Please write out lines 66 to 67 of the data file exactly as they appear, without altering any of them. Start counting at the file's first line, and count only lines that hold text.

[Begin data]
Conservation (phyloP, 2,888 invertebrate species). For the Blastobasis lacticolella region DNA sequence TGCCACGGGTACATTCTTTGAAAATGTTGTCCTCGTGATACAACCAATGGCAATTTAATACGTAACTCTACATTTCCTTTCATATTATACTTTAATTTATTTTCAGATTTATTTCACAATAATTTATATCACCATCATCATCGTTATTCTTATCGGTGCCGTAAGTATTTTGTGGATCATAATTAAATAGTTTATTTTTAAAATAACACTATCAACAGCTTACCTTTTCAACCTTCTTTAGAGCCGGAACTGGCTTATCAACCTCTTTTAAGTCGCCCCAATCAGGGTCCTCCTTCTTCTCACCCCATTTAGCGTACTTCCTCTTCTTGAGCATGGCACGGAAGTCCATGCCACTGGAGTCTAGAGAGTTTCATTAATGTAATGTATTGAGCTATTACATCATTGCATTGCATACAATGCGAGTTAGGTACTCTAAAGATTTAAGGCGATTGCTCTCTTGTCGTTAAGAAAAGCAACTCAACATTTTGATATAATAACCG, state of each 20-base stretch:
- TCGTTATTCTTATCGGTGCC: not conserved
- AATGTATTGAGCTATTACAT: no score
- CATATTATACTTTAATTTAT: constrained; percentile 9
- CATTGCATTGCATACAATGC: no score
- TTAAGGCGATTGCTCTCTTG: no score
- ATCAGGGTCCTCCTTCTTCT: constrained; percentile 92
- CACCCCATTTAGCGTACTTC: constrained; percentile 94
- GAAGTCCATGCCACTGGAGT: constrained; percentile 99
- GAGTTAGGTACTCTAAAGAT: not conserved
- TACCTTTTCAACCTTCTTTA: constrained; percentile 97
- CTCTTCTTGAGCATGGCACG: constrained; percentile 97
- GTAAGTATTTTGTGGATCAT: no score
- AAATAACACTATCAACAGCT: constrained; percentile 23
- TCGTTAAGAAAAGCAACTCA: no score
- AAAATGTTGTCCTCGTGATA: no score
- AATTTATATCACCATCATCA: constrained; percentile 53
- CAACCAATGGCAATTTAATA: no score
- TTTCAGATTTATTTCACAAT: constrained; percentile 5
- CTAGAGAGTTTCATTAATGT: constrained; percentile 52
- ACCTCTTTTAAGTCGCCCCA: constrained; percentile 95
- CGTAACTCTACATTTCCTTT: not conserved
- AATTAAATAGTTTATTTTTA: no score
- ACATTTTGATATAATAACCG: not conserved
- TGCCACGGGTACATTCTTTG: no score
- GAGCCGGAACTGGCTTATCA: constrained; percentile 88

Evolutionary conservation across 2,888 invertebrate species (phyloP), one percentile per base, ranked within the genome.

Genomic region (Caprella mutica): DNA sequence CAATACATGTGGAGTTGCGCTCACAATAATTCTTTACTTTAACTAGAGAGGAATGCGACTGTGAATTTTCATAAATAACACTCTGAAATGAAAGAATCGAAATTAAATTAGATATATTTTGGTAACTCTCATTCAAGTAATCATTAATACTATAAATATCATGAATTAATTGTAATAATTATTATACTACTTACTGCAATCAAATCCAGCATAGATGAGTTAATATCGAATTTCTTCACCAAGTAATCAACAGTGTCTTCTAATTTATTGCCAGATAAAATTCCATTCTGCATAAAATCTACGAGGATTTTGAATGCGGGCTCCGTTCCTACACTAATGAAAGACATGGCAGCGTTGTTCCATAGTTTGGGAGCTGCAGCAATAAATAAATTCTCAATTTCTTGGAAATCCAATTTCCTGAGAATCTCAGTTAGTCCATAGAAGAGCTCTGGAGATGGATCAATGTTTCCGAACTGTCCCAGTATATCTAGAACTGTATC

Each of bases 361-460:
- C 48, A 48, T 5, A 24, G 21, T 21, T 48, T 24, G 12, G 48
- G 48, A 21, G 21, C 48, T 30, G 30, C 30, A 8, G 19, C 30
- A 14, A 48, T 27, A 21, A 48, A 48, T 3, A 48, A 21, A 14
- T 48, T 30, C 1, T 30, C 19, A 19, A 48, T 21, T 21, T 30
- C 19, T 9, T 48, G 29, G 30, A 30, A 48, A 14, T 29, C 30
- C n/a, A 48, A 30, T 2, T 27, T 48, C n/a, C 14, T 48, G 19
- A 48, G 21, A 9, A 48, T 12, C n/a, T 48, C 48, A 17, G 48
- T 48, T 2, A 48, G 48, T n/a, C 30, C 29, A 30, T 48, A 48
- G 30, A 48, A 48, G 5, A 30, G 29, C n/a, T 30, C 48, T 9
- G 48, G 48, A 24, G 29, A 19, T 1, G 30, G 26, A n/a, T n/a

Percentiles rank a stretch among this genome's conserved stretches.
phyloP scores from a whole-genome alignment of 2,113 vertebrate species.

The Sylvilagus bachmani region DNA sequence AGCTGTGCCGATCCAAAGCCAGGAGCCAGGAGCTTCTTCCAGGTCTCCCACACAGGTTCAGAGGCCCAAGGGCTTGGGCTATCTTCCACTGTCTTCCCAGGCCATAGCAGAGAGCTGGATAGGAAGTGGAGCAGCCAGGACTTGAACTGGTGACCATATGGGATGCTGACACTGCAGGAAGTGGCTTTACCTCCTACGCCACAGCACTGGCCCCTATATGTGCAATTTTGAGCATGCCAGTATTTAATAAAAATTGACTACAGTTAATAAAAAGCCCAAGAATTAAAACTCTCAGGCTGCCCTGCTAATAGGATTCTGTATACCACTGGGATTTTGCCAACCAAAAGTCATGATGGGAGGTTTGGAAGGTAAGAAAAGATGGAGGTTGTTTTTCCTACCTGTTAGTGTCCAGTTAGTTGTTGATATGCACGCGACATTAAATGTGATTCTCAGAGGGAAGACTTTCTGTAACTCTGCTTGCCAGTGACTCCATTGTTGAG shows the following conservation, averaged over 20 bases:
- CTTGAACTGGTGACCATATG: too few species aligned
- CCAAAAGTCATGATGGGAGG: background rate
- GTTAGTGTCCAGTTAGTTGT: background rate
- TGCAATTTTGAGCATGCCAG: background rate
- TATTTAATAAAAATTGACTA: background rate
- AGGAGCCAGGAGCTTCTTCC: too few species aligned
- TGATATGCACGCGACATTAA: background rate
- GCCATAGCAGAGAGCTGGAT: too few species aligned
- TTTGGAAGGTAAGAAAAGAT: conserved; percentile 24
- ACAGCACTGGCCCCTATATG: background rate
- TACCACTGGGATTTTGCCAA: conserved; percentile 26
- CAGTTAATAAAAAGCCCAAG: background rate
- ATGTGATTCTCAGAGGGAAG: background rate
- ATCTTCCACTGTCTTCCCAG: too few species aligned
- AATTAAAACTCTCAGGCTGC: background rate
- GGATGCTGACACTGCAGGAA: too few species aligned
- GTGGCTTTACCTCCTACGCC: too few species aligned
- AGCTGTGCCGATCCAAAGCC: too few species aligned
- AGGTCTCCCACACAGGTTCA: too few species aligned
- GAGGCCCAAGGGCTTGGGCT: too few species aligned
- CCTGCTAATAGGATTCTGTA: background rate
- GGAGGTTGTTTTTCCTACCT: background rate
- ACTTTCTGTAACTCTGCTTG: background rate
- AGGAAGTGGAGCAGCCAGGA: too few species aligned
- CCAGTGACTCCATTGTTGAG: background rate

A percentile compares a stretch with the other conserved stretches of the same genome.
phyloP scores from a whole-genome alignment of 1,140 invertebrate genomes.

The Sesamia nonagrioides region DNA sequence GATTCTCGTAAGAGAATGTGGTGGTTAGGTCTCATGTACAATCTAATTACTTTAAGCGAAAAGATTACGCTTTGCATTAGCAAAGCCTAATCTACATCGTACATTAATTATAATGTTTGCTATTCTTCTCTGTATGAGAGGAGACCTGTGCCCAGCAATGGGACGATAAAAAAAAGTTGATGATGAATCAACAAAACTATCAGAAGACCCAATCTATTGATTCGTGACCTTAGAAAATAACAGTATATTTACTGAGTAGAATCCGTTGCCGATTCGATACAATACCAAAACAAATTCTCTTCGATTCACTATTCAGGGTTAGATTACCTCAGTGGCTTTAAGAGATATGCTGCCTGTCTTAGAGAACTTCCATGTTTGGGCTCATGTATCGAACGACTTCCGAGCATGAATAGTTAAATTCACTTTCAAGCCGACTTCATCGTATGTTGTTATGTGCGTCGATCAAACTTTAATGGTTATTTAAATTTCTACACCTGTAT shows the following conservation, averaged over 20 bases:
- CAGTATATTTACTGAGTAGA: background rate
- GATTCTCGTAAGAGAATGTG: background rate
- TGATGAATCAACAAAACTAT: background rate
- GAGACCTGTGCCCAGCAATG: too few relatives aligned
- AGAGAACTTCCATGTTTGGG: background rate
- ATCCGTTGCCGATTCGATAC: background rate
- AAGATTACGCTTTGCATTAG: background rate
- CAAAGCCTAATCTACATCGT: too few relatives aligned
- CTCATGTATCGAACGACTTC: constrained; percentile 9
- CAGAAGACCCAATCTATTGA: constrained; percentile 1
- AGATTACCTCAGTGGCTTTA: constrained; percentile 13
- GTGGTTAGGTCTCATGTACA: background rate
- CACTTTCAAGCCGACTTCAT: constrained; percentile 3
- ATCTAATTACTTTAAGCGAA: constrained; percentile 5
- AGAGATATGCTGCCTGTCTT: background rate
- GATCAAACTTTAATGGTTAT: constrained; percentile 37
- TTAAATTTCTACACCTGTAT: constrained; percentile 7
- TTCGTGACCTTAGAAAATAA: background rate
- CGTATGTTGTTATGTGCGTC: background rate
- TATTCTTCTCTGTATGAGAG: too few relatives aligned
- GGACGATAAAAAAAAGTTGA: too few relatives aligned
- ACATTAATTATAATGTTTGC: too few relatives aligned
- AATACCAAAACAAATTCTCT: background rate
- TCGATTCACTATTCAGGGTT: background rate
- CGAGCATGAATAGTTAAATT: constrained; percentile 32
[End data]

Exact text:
- AGGAAGTGGAGCAGCCAGGA: too few species aligned
- CCAGTGACTCCATTGTTGAG: background rate